Say what you will but taxes next year would’ve been higher than taxes this year and that, by definition, is an increase.

      • govenar says:

        In 1913, the tax rates in all brackets were 7% or less. So compared to that, taxes are increasing a huge amount next year.

      • SoonerNATX says:

        the first bush war was declared by a democrat controlled house and senate.
        the second was by a democrat controlled senate and repub controlled house.

        kind of goes along with the stimulating package, doesn’t it?

        • SoonerNATX says:

          i failed to mention that the sentate only was Dem-controlled AFTER Jeffords made his switch to independent and caucus with the Dems on June 6, 2001. Before June 6 it was 50-50.

  2. Ryan says:

    When do you think the 2011 tax brackets will be published?

  3. Pete says:

    You said both sides got some of what they wanted – and included middle class tax cuts as something the Democrats wanted. Republicans were also in favor of tax cuts for the middle class and poor as well, that wasn’t the sole domain of the Democrats. So you should add that to “things the Republicans wanted” list as well. They weren’t just out for tax cuts for the wealthy, and estate tax reductions – despite what some would have you believe. I also don’t agree that fiscal conservatives didn’t get anything as they would be in favor of tax cuts for everyone. They just would want a reduction in spending as well. I have a feeling that a reduction in spending isn’t coming anytime soon after seeing that pork-laden spending bill they tried to pass yesterday. Even in these times they’re trying to pass billions of wasteful spending – they have no shame. Sigh.

    • Seth says:

      Of course Jim is not going to explain that Republicans wanted tax cuts for everyone and he only mentions they wanted it for the rich. That is because he is a Liberal and he writes things, just like all Liberals do, trying to make Republicans and Conservatives look bad.

      • Jim says:

        I wrote it that way because that’s where the compromise was, if both sides want tax cuts for everyone earning under $250,000 then there’s no point saying they compromised by giving tax cuts to everyone earning under $250,000. Only Republicans wanted tax cuts for those above $250,000, so that’s why it was mentioned that way. There was no discussion about tax cuts for $250,000 and under because everyone agreed that was good.

        I don’t try to make Republicans/Conservatives look bad just as I don’t try to make Democrats look weak.

        • Texas Wahoo says:

          But you included tax cuts for the middle class as something that Democrats won:

          “President Obama and Democrats received tax cuts for the middle class, extension of unemployment, and a stimulus by way of a payroll tax reduction. Republicans received tax cuts for the wealthy as well as a reduction in the estate tax from what it would’ve been in 2011 given no action.”

          You could just as easily have put the “tax cuts for the middle class in the Republican category:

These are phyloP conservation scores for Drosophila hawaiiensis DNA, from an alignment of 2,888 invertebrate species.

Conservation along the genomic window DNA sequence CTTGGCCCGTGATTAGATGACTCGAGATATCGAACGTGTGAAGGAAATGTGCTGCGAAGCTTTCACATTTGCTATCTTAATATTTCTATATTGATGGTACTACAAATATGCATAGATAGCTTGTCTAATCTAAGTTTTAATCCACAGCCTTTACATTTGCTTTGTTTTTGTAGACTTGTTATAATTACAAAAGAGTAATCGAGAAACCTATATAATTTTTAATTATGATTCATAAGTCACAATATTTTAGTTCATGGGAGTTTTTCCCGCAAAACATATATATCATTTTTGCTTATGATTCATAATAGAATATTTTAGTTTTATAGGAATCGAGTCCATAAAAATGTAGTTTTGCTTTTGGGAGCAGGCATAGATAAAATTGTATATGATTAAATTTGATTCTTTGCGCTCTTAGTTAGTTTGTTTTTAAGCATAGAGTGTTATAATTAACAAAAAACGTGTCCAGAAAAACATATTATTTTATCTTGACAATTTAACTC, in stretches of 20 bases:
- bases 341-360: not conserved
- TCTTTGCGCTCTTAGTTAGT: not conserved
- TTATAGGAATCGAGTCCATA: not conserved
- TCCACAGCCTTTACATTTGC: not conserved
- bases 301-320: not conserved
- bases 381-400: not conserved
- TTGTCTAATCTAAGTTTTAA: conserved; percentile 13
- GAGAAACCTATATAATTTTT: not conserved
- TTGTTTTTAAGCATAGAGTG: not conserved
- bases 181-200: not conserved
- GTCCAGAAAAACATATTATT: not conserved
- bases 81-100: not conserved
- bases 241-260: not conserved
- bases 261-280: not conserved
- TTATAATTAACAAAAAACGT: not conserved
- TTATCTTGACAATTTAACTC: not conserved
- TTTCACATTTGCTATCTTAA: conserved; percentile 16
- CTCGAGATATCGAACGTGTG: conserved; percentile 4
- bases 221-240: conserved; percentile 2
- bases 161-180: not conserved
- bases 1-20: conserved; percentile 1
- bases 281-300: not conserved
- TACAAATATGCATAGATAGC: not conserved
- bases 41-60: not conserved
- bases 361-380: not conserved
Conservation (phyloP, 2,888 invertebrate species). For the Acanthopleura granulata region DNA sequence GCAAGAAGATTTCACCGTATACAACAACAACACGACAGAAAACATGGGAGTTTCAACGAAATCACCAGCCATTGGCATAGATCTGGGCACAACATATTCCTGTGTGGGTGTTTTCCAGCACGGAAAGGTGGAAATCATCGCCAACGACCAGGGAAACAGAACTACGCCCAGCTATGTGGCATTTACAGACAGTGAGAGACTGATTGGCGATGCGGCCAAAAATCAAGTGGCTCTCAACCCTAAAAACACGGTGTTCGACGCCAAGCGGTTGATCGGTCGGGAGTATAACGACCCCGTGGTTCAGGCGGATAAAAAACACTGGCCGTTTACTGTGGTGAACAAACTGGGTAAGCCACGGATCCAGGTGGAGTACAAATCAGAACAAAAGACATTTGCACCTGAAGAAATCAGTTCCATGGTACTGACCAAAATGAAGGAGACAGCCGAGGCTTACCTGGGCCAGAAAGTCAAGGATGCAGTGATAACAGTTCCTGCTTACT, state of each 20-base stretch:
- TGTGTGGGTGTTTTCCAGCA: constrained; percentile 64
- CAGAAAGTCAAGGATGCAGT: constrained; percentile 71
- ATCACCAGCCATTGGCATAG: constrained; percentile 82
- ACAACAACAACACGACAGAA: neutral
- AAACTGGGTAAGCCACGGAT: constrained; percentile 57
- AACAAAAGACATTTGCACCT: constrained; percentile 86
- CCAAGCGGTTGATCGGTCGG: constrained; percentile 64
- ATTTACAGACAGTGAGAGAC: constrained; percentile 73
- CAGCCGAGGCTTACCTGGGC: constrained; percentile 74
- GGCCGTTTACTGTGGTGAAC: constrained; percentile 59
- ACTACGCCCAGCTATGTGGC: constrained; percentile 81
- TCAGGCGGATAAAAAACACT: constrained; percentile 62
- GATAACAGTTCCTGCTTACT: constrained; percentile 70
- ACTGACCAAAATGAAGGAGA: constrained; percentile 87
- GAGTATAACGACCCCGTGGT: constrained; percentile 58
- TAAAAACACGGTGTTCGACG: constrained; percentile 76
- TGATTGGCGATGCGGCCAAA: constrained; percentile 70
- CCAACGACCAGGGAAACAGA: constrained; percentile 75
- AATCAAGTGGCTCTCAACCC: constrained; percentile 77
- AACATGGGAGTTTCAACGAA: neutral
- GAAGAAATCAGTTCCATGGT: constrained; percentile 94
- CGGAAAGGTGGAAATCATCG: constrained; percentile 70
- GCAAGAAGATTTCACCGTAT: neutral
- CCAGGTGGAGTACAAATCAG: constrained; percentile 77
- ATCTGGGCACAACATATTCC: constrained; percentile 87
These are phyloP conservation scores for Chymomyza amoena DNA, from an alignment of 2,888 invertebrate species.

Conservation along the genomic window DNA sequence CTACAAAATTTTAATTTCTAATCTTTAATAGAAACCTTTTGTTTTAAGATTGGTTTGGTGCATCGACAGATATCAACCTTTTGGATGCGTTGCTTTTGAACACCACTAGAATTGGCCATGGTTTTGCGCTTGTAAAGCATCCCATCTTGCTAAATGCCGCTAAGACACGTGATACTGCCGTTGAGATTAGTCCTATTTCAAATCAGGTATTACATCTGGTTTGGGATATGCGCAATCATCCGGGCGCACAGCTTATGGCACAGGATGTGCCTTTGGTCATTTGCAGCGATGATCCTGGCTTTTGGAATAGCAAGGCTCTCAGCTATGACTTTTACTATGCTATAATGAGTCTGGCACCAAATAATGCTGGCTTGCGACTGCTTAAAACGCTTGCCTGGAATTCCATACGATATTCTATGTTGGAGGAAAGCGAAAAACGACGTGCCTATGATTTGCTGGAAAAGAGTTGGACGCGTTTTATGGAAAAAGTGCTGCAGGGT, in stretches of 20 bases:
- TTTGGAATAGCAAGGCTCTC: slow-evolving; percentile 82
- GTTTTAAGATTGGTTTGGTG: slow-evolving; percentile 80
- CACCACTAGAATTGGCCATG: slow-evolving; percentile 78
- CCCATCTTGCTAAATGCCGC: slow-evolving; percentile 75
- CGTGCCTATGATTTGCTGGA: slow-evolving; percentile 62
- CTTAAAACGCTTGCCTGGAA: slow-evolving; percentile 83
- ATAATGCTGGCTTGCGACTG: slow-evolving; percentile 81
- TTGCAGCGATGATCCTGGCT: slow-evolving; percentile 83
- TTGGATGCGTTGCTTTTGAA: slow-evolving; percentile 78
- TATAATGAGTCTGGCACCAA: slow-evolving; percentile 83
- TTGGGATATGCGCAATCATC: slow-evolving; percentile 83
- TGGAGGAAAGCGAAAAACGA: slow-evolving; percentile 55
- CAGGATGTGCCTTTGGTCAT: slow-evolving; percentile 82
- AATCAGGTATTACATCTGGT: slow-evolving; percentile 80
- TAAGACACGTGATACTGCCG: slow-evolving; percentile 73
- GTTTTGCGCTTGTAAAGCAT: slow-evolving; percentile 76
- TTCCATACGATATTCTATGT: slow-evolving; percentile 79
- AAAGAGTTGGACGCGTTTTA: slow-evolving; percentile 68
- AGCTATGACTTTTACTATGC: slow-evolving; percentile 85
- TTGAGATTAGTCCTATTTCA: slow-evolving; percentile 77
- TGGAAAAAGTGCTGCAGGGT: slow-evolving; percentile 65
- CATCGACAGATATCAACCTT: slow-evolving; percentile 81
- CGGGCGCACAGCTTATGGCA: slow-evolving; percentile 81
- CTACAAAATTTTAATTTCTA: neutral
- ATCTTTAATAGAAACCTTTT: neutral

“President Obama and Democrats received an extension of unemployment and a stimulus by way of a payroll tax reduction. Republicans received tax cuts for the tax cuts for the middle class and the wealthy as well as a reduction in the estate tax from what it would’ve been in 2011 given no action.”

          It way you worded it makes it sound like the Democrats were fighting for the middle class.

    • uclalien says:

      Speaking of pork…I read yesterday that the the spending bill includes a $6 billion ethanol subsidy. Honestly, I have no idea who wants this garbage passed. Even Al Gore recently referred to these subsidies as “not a good policy.” The only explanation is that the ethanol industry is lining the pockets of Washington (which isn’t all that unique). Here’s investors.com’s take:

      • $10 per extra gallon of ethanol.
      • $14 million per extra job.
      • $1.2 billion to attract one extra Senate vote.

      http://www.investors.com/NewsAndAnalysis/Article/556545/201012101857/Ethanol-Subsidies-10-A-Gallon-And-14-Million-Per-Job-Created.aspx

  4. TLV says:

    I have mixed feelings; while of course I don’t want to pay more in taxes, part of me cringes when I read a 33% decrease in the social security withholding when it’s already insolvent.

    • eric says:

      That was my first reaction too…

    • freeby50 says:

      Social Security is not insolvent. It is expected to be insolvent in around 20 years. There is a big difference between the two.

      However I agree that short funding it now isn’t going to help at all.

    • billsnider says:

      I agree. There is one side of me that does not want to see taxes rising and another that says that this adds to the deficit. So I feel that both sides acted badly.

      Bill Snider

    • saladdin says:

      As much information you have at your hands in tbis day and age and you think SS is already insolvent?